Republican Presidential hopeful Mitt Romney has toured Israel and raised controversy in several arenas. First, he said he would move the US Embassy to Jerusalem, a controversial move that others in the international community have not done. Then he compared the Israeli economy to the Palestinian economy, implying that a superior Israeli culture accounted for the better Israeli economy. Read a New York Times editorial about Mr. Romney’s visit.
Meanwhile, more and more sources are pointing out how much the Palestinian economy is decimated by the Israeli occupation of its land and resources. In a new report, On the Brink: Israeli Settlements and their Impact on the Jordan Valley, Oxfam points out that the Jordan Valley, which could be a potential breadbasket for the Palestinian economy, is actually almost totally controlled (94%) by the Israeli government, settlements and infrastructure. From the report:
The Jordan Valley, located in the eastern part of the Occupied Palestinian Territory (OPT), makes up 30 per cent of the West Bank (see Map 1 on page 7). Requisitions and expropriations of Palestinian land by the Israeli authorities continue to destroy the livelihoods of Palestinians living in the area and, unless action is taken, there are strong indications that the situation will only get worse. The Israeli government recently announced proposals and policies for the expansion of settlements, which, if implemented, will further threaten the living conditions and human rights of Palestinian communities in the Jordan Valley, undermining efforts to bring peace and prosperity to the OPT and Israel.
Only 6 per cent of the land in the Jordan Valley is currently available for Palestinian use and development.1 While the Israeli settlements there have developed modernised agribusinesses that produce crops for high-value export to the European Union (EU) and international markets, Palestinian farmers – most of whom are smallholders – face restrictions that severely hamper their ability to sell their produce locally, regionally, or internationally.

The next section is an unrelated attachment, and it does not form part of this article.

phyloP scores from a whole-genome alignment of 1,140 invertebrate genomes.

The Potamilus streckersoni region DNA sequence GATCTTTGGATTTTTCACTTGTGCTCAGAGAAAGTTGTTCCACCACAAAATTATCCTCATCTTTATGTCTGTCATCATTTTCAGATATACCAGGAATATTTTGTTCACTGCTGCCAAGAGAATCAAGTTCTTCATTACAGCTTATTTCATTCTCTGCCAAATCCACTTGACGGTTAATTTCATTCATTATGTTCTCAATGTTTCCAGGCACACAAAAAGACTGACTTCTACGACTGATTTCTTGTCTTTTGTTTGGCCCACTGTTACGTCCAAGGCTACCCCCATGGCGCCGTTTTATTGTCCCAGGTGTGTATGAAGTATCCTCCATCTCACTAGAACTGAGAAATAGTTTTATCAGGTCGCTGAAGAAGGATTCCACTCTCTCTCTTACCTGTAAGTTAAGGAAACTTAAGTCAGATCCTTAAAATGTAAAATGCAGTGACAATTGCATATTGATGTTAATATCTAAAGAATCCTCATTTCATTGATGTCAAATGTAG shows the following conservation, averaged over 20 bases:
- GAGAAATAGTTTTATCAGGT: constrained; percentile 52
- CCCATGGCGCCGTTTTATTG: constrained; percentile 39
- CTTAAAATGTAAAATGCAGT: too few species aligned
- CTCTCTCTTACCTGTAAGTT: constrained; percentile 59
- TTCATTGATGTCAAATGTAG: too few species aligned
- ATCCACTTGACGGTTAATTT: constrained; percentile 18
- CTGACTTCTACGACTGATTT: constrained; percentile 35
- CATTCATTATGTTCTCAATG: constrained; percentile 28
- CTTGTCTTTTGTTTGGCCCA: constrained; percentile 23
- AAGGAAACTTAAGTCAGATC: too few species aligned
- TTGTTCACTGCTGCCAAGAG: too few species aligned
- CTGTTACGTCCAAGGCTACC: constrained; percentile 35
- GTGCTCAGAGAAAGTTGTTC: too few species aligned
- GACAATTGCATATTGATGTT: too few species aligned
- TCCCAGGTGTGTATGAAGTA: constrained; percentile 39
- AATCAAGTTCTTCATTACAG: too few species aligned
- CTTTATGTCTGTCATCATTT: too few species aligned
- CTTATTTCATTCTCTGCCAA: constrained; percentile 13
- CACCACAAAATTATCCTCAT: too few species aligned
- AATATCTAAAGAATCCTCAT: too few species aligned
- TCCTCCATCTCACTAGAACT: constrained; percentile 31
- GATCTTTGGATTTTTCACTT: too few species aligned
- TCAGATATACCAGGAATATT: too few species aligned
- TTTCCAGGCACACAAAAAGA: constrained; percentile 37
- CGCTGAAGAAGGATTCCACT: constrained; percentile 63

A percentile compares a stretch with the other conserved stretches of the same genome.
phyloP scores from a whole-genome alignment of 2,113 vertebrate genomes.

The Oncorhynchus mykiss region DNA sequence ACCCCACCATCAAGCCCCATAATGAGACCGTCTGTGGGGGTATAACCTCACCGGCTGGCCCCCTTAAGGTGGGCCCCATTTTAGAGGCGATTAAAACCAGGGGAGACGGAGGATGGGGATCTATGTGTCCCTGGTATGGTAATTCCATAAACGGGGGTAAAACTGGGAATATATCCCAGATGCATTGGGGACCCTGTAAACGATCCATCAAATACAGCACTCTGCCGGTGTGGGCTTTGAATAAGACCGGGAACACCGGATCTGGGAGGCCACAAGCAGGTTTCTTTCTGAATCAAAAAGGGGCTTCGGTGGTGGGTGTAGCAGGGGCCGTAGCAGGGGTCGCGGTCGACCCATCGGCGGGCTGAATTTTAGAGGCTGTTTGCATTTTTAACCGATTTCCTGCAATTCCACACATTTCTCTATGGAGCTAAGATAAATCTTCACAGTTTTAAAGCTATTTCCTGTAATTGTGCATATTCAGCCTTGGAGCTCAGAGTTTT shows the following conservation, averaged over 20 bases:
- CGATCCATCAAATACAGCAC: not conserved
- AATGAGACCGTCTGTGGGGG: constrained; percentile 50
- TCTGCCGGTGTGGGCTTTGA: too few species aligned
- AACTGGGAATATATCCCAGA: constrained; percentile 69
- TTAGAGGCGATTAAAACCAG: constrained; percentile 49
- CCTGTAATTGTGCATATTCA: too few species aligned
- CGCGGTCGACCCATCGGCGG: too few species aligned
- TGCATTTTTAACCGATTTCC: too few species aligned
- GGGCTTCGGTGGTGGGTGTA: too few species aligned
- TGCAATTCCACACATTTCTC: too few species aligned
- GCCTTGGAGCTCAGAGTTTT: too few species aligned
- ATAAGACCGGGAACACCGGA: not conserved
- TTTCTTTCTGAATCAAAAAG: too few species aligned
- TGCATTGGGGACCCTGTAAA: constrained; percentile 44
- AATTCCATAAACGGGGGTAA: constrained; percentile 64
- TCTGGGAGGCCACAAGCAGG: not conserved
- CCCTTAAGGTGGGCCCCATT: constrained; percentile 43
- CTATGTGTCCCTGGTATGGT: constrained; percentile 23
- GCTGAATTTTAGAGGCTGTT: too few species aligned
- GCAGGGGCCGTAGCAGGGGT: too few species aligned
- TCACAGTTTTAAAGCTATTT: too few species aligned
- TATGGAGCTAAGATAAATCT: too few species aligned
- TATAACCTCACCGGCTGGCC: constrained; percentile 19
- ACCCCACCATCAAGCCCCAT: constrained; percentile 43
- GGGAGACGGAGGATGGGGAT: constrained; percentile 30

Development is further constrained because Palestinian families and businesses, and even EU donors and aid agencies, find it nearly impossible to gain permits to build homes, toilets, wells, animal pens, or other vital infrastructure for local communities. Less than 1 per cent of „Area C‟ (the 60 percent of the West Bank under exclusive Israeli control where nearly all of the Jordan Valley is located) has been planned for Palestinian development2 by the Israeli Civil Administration,3 and 94 per cent of permits have been rejected in recent years.4 Essential structures built without development plans and hard-to-obtain permits are frequently demolished in contravention of international law.
It is estimated that if Israeli restrictions on Palestinian development were removed, an additional 50 sq/km of the Jordan Valley could be cultivated, potentially adding $1bn a year to the Palestinian economy, or 9 per cent of gross domestic product (GDP).5